The clock reproduction circuit 68 reproduces a pit synchronization clock signal (having a period of T) regarding the read signal. This processing is performed by detecting the synchronization signal SY (see FIG. 5) contained in the read signal. The output of the clock reproduction circuit 68 is supplied as a reproduction clock signal RCK to the CPU 9.

The sync detecting circuit 69 detects the synchronization signal SY contained in the read signal and generates, for example, a pulse-shaped sync detection signal SY′ in response to this detection. The sync detection signal SY′ is supplied to the CPU 9.

The ECC adding circuit 84 adds the above-described PI codes 31 and PO codes 32 to an original signal representing the data to be written in, thereby making up the ECC block 30, and simultaneously performs interleave processing on this ECC block 30. The original signal representing the data to be written in is stored once into a built-in memory 9 m of the CPU 9 from a write data supply system not illustrated and then is sequentially read out with a prescribed timing that has been determined by the CPU 9 and is transferred to the ECC adding circuit 84.

The sync adding circuit 85 performs counting in synchronism with the write clock signal. The sync adding circuit 85 is equipped with a counter that starts its operation by using as a trigger signal the sync frame signal SD which is output from the CPU 9 according to the output signal from the LPP decoder 66. The sync adding circuit 85 produces a write synchronization signal SY having a length of 14 T in units of a prescribed period and outputs it to an encoder 91. Also, the sync adding circuit 85 is equipped with a buffer. The interleaved data that is output from the ECC adding circuit 84 is stored once into the buffer and is transferred to the encoder 91 in synchronism with the write clock signal WCK. Since the transfer of the data from within the buffer is made after the write synchronization signal SY has been output, the data supplied to the encoder 91 is data in 91-byte units to which the synchronization signal SY has been added as the header H as shown at the third stage of FIG. 3. Also, the sync adding circuit 85 has provided therein an output path of outputting the synchronization signal SY used with respect to a chopping wave generating circuit 81 as later described of the phase adjusting circuit 80. From this output path, after the sync frame signal SD as a trigger signal has been input, the synchronization signal SY is output regardless of whether or not the write operation is being performed. And upon output from the CPU 9 of a write starting pulse signal SP indicating the start of the write operation, using this write starting pulse signal SP as a trigger signal, the sync adding circuit 85 outputs, the write synchronization signal SY and the data in 91-byte units to the encoder 91.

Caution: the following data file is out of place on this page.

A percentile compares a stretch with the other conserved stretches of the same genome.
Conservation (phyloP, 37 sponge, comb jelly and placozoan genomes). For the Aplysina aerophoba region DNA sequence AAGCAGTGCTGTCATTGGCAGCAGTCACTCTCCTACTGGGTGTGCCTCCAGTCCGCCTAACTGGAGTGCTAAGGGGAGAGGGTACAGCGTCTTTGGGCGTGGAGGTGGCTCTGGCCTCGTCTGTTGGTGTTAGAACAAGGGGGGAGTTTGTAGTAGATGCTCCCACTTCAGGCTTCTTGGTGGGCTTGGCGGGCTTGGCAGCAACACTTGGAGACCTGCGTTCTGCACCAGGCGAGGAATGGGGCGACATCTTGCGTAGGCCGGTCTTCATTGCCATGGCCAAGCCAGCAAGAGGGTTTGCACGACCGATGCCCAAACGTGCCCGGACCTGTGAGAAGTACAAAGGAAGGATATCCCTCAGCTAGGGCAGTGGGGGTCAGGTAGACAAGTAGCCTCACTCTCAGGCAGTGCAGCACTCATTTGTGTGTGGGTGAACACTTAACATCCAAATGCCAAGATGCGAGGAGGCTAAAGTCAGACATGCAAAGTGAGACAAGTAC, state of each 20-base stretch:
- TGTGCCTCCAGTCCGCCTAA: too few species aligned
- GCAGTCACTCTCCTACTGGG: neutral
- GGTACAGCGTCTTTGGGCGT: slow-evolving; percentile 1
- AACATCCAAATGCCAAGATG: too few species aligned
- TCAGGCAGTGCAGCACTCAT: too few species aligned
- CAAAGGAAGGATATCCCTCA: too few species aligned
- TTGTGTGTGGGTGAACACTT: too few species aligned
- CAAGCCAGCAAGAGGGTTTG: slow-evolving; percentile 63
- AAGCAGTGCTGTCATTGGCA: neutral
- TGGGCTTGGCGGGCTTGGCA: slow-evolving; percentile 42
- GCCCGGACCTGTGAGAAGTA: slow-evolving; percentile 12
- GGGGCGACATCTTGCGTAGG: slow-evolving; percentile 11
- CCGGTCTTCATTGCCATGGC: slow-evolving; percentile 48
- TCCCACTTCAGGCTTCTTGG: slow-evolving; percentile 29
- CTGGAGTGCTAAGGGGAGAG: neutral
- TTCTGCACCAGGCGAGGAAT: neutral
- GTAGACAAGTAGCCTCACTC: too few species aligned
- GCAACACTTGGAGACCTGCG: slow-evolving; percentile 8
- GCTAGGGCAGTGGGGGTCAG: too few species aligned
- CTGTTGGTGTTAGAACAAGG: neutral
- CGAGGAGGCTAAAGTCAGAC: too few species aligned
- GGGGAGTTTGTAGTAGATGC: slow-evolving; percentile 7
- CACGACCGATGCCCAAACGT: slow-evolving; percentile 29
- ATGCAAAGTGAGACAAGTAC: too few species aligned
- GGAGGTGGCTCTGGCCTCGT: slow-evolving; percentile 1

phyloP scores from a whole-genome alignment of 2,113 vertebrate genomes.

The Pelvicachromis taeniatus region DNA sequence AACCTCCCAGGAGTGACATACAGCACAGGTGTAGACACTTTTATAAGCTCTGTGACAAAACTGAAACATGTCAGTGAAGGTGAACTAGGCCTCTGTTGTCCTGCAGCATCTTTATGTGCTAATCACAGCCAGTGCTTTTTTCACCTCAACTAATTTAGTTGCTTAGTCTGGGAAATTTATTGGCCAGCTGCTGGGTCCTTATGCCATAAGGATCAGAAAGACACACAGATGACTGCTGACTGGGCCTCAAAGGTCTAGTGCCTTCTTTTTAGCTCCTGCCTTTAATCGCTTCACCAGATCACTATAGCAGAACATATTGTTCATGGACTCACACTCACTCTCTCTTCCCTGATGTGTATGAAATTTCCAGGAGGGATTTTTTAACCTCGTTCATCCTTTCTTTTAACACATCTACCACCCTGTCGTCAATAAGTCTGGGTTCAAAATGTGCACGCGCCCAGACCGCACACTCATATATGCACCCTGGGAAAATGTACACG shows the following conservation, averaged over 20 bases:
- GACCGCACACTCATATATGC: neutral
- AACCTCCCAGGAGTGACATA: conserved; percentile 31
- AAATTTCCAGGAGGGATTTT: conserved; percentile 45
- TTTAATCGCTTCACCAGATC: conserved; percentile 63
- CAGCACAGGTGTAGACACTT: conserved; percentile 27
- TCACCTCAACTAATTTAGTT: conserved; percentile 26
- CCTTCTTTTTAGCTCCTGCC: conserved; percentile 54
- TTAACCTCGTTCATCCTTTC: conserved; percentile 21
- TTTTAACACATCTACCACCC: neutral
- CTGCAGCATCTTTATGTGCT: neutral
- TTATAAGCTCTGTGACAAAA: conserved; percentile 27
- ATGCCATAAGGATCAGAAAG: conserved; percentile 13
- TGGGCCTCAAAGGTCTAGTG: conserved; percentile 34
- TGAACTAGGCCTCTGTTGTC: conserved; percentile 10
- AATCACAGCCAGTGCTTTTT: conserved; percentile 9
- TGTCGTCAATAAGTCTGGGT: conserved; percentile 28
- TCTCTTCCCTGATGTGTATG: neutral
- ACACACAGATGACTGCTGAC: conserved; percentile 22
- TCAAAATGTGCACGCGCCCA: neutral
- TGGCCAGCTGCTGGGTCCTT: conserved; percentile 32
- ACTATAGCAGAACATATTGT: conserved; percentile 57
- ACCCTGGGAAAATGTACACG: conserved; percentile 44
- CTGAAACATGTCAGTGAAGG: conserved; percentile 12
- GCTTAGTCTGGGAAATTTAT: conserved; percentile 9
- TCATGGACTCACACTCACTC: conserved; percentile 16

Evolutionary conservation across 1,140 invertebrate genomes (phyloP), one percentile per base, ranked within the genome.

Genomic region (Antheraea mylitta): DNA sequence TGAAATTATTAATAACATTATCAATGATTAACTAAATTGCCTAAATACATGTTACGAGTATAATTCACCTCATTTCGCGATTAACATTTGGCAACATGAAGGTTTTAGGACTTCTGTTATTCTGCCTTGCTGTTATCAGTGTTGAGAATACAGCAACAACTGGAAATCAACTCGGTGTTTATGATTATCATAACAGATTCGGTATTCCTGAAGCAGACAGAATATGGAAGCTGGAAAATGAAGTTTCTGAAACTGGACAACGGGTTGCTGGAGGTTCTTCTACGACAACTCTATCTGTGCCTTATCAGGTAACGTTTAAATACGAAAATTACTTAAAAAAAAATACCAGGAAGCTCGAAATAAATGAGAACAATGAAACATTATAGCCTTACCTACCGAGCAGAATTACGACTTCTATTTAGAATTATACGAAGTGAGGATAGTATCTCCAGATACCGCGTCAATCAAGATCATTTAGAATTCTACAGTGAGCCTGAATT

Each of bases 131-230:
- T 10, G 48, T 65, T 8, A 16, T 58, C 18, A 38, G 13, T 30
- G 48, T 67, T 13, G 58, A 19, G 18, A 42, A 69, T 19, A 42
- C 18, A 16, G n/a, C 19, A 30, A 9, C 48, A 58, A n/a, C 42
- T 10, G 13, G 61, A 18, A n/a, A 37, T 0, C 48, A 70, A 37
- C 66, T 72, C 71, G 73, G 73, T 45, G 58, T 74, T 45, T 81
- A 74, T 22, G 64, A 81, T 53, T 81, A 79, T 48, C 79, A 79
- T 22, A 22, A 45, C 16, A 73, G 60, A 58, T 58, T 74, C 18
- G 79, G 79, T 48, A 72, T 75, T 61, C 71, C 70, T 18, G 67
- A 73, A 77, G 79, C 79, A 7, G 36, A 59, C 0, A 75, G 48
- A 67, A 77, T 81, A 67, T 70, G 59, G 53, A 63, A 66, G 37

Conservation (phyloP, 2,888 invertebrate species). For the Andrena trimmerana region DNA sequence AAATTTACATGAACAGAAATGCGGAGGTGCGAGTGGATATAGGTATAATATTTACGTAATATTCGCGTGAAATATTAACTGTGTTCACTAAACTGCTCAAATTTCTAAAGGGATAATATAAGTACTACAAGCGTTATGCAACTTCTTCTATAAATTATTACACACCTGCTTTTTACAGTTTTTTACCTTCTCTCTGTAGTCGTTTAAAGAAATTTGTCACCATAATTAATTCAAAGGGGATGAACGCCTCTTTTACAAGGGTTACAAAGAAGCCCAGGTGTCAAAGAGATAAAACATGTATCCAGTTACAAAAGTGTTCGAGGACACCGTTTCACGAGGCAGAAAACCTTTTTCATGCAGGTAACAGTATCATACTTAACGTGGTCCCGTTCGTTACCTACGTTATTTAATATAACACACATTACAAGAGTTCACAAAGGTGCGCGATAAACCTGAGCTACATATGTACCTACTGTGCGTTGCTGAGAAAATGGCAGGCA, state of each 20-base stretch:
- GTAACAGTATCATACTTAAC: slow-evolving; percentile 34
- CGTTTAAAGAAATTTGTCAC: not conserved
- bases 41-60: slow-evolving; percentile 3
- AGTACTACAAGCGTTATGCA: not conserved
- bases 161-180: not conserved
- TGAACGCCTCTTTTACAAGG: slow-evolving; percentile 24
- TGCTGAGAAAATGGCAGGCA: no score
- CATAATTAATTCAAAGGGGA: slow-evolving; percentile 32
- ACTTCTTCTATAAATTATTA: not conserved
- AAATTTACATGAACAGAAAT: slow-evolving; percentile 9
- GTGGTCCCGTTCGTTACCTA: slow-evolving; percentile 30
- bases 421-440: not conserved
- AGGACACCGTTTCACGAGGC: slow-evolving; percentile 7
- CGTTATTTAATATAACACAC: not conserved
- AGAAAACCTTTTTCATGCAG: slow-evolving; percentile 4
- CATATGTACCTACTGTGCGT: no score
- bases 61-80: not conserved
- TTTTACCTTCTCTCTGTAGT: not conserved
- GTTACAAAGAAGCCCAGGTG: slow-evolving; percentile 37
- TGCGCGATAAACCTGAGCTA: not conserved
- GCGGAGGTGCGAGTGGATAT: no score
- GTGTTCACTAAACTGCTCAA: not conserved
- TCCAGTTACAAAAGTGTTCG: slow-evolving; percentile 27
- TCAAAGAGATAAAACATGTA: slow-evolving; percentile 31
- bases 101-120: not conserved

The encoder 91 performs final encoding of the data to be written onto the disk that has been output from the sync adding circuit 85. Here, conversion of code for performing such an 8-16 modulation as is referred to previously in FIG. 3 is performed. The data that has finally been encoded by the encoder 91 is sent to a power control circuit 92.

The power control circuit 92, in write mode, generates a control signal for designating a laser power that corresponds to the coded data that has been sent thereto from the encoder 91. A laser driving circuit 93 generates a driving signal whose level changes in correspondence with this control signal. As a result of this, the strength of a recording (writing) laser light that is radiated onto the disk by the pick-up 60 changes in correspondence with the coded data. On the other hand, in read mode, the power control circuit 92 generates a control signal for designating a reading laser power low and substantially constant in level without responding to the coded data that has been sent thereto from the encoder 91. And the laser driving circuit 93 generates a driving signal having a substantially constant level corresponding to this control signal. As a result of this, the strength of a reproduction (read) laser light radiated onto the disk by the pick-up 60 is relatively low and substantially constant.